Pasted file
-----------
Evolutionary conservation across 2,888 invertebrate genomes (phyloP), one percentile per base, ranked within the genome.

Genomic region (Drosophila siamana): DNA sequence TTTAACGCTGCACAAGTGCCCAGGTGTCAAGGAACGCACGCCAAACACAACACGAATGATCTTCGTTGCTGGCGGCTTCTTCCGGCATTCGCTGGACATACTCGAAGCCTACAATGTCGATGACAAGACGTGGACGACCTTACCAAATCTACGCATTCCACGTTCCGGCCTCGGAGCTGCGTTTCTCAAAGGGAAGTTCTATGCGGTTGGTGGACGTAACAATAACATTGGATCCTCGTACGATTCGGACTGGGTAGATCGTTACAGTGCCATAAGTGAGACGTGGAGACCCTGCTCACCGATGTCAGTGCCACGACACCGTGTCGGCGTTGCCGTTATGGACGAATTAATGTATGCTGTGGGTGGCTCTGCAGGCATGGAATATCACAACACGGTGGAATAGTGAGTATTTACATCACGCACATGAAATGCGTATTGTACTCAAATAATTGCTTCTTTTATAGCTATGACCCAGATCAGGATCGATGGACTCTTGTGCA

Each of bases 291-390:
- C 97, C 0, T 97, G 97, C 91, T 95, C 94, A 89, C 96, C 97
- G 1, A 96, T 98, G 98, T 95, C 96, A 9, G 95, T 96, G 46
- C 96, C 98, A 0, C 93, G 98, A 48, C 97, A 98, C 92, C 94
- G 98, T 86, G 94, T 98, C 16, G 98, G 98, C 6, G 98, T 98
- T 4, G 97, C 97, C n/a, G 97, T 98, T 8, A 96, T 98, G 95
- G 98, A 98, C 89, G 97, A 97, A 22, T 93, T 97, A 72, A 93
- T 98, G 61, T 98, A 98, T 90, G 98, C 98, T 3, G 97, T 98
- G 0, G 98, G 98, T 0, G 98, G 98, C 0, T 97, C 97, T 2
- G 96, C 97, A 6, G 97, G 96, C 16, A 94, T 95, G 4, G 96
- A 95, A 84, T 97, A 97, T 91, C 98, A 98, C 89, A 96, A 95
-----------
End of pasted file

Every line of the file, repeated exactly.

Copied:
Evolutionary conservation across 2,888 invertebrate genomes (phyloP), one percentile per base, ranked within the genome.

Genomic region (Drosophila siamana): DNA sequence TTTAACGCTGCACAAGTGCCCAGGTGTCAAGGAACGCACGCCAAACACAACACGAATGATCTTCGTTGCTGGCGGCTTCTTCCGGCATTCGCTGGACATACTCGAAGCCTACAATGTCGATGACAAGACGTGGACGACCTTACCAAATCTACGCATTCCACGTTCCGGCCTCGGAGCTGCGTTTCTCAAAGGGAAGTTCTATGCGGTTGGTGGACGTAACAATAACATTGGATCCTCGTACGATTCGGACTGGGTAGATCGTTACAGTGCCATAAGTGAGACGTGGAGACCCTGCTCACCGATGTCAGTGCCACGACACCGTGTCGGCGTTGCCGTTATGGACGAATTAATGTATGCTGTGGGTGGCTCTGCAGGCATGGAATATCACAACACGGTGGAATAGTGAGTATTTACATCACGCACATGAAATGCGTATTGTACTCAAATAATTGCTTCTTTTATAGCTATGACCCAGATCAGGATCGATGGACTCTTGTGCA

Each of bases 291-390:
- C 97, C 0, T 97, G 97, C 91, T 95, C 94, A 89, C 96, C 97
- G 1, A 96, T 98, G 98, T 95, C 96, A 9, G 95, T 96, G 46
- C 96, C 98, A 0, C 93, G 98, A 48, C 97, A 98, C 92, C 94
- G 98, T 86, G 94, T 98, C 16, G 98, G 98, C 6, G 98, T 98
- T 4, G 97, C 97, C n/a, G 97, T 98, T 8, A 96, T 98, G 95
- G 98, A 98, C 89, G 97, A 97, A 22, T 93, T 97, A 72, A 93
- T 98, G 61, T 98, A 98, T 90, G 98, C 98, T 3, G 97, T 98
- G 0, G 98, G 98, T 0, G 98, G 98, C 0, T 97, C 97, T 2
- G 96, C 97, A 6, G 97, G 96, C 16, A 94, T 95, G 4, G 96
- A 95, A 84, T 97, A 97, T 91, C 98, A 98, C 89, A 96, A 95